Olive Root Cutting

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Re: Olive Root Cutting

Post  Guest on Tue Jul 10, 2012 3:46 pm

Hi Akhater

Any update?

Kind regards Yvonne

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Re: Olive Root Cutting

Post  Nemphis on Tue Jul 10, 2012 5:20 pm

The black bag is really a must?
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Re: Olive Root Cutting

Post  my nellie on Tue Jul 10, 2012 5:28 pm

It contributes greatly..., therefore you could say it must be used.
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Re: Olive Root Cutting

Post  Poink88 on Tue Jul 10, 2012 5:34 pm

my nellie wrote:It contributes greatly..., therefore you could say it must be used.
I still cannot see a reason for it. Bagging I can understand for humidity but black? You need light for the leaves to function. If you argue the darkness helps sprouting...HOW? There are no leaves to begin with.

Again, I may be missing something but as of now...I don't think it is any better than clear and I actually think it is bad since you cannot monitor inside and if growth comes without removing it, you will have dead leaves.

If the argument is for heat retention for the roots I can see that but then, you have to make it clear since some areas (like TX), we have more heat that the ideal temp for roots to begin with.
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Re: Olive Root Cutting

Post  theBalance on Thu Jul 12, 2012 4:53 pm

hi Dario,

the dark bag helps because when the tree has no light it sprouts stronger

BUT

it is used during the winter time !!! ( the tree is cut in November, put in black bag until February and then from February to April with a clear bag )
if we would of use it in the summer the temperature inside is to high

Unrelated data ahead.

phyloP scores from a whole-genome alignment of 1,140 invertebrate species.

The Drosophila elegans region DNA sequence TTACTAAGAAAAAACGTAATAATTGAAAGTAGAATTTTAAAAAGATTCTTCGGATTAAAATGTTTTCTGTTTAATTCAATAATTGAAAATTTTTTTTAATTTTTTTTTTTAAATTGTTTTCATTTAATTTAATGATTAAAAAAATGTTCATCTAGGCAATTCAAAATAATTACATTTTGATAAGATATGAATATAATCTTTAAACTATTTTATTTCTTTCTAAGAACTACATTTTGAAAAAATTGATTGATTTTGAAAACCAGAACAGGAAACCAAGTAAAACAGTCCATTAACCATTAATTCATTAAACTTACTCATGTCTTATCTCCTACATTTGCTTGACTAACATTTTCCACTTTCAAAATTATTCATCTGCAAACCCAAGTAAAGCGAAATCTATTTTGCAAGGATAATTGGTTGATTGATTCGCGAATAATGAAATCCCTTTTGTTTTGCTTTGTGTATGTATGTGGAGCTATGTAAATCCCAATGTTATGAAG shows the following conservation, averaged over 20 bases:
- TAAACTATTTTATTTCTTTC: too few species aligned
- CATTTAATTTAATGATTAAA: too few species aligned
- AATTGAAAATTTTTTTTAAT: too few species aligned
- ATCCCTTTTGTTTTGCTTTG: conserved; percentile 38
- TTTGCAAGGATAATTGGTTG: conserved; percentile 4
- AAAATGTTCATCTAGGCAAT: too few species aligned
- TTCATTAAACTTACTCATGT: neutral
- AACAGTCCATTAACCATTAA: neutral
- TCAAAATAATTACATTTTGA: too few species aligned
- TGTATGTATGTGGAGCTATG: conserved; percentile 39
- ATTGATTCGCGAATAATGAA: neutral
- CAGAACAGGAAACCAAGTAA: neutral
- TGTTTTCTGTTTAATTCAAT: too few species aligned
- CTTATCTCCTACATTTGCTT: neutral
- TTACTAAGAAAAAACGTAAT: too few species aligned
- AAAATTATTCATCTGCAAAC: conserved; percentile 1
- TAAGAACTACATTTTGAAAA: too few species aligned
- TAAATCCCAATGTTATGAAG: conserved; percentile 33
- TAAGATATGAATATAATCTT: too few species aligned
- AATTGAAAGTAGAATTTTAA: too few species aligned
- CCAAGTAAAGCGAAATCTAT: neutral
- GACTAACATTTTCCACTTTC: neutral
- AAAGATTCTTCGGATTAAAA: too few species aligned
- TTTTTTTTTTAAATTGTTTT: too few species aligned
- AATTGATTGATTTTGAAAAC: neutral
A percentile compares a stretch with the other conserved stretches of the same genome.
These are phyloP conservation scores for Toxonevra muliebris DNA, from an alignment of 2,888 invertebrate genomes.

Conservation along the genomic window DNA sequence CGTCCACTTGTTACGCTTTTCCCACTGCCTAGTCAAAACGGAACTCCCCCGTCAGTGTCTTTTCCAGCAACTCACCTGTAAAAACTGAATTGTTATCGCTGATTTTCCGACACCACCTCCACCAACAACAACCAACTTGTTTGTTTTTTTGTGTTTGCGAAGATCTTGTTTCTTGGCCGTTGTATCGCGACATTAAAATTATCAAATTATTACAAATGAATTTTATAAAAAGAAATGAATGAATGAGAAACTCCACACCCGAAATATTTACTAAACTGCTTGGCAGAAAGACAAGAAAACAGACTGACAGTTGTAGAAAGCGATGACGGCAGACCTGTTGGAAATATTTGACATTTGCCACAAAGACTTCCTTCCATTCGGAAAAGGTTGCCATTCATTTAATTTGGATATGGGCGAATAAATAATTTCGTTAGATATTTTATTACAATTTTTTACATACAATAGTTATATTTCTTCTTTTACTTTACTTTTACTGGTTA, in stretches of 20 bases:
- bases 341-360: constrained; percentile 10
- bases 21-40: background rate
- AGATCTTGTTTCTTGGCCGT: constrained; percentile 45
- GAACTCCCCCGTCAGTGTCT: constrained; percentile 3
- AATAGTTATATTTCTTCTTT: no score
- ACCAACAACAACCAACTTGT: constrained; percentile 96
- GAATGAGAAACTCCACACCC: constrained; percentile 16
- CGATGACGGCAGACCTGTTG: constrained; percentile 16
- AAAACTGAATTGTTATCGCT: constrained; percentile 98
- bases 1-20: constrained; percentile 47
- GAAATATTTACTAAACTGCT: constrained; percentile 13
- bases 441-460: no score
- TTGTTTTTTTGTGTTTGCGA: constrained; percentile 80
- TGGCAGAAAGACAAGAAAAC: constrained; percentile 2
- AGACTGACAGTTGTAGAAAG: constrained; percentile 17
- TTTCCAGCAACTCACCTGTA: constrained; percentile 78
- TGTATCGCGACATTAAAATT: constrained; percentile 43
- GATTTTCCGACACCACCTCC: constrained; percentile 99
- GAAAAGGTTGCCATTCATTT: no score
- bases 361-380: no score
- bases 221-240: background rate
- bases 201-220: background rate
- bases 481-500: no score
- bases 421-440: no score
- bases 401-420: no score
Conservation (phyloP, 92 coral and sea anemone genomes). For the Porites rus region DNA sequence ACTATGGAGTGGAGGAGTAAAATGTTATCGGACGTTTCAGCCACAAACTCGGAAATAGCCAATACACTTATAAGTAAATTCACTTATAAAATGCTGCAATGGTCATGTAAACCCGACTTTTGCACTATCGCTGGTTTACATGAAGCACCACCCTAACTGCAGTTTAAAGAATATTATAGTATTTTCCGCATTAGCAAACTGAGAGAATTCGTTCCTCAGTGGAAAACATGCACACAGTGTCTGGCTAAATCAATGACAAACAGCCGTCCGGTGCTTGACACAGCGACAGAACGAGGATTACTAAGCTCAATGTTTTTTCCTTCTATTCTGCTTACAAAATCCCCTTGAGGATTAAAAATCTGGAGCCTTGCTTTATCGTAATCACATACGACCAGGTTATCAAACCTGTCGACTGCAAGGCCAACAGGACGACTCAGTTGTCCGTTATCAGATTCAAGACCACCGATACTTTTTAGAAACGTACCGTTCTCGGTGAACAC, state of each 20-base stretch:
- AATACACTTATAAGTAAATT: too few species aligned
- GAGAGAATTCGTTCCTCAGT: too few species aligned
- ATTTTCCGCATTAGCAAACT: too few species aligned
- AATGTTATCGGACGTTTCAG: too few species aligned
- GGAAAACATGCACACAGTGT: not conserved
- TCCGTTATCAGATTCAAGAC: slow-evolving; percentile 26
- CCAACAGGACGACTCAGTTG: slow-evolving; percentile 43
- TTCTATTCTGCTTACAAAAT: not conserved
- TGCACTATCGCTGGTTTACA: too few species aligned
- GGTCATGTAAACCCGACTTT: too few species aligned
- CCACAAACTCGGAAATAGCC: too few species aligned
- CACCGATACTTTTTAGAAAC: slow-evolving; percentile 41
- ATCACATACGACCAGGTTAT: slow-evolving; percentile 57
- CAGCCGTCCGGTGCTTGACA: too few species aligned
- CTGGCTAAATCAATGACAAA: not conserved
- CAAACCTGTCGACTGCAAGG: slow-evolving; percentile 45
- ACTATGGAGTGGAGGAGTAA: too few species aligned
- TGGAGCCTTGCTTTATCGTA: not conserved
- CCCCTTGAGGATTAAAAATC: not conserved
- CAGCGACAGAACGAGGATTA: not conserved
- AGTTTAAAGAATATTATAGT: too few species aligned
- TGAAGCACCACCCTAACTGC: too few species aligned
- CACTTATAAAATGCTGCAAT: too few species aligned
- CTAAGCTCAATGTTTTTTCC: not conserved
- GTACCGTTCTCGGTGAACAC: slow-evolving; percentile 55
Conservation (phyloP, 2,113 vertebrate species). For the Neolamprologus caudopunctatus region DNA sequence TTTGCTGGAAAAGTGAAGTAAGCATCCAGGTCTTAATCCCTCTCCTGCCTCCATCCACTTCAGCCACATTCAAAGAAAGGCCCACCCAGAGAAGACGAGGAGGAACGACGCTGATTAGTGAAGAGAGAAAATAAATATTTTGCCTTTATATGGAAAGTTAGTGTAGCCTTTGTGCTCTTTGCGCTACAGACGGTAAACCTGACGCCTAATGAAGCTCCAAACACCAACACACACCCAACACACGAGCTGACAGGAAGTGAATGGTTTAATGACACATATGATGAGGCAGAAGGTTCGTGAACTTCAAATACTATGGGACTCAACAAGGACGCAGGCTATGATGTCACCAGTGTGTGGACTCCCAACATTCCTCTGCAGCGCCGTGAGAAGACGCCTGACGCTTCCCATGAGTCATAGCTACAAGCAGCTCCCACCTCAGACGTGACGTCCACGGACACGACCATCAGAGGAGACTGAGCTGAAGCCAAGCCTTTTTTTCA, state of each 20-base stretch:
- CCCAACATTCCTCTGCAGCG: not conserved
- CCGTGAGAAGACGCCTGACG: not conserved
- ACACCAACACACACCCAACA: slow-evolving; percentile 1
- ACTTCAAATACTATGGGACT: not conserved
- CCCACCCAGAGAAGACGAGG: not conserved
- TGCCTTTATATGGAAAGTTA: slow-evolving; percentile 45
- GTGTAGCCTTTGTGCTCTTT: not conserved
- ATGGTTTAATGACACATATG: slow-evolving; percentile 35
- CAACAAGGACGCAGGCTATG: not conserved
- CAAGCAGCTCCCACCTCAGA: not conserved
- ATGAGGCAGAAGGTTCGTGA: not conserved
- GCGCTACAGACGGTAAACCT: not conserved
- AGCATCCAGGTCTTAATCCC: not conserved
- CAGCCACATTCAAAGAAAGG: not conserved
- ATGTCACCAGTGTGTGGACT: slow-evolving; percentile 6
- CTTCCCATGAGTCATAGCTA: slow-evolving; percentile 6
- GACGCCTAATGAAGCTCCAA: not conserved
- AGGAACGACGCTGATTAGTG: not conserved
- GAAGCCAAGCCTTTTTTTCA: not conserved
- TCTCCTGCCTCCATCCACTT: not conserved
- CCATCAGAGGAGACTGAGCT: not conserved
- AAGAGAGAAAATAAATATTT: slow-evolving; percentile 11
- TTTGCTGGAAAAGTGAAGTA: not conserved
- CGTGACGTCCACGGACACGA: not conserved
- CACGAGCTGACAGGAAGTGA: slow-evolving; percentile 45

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Re: Olive Root Cutting

Post  Poink88 on Thu Jul 12, 2012 4:58 pm

theBalance wrote:the dark bag helps because when the tree has no light it sprouts stronger
EDIT IN: I hope this reasoning didn't come from seed germination (like bean sprouts) because it is totally different from cuttings or collected trees.

I am still not convinced about this. Even if it is true, leaves sprouted in the dark are usually "weaker"/more tender. They are more likely to burn later if exposed to sunlight too.

Choose your poison I guess but for me, I want the leaves to see light ASAP.
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Re: Olive Root Cutting

Post  akhater on Fri Apr 12, 2013 10:12 am

My olive is actually doing great although the growth are not exactly where I would like them to be Very Happy

Do you think I should repot it this year or give it one more season to grow stronger?

thanks

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Re: Olive Root Cutting

Post  my nellie on Fri Apr 12, 2013 12:02 pm

Glad to hear that!
I'd say leave it alone. Let it grow free. Do not disturb it!
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Re: Olive Root Cutting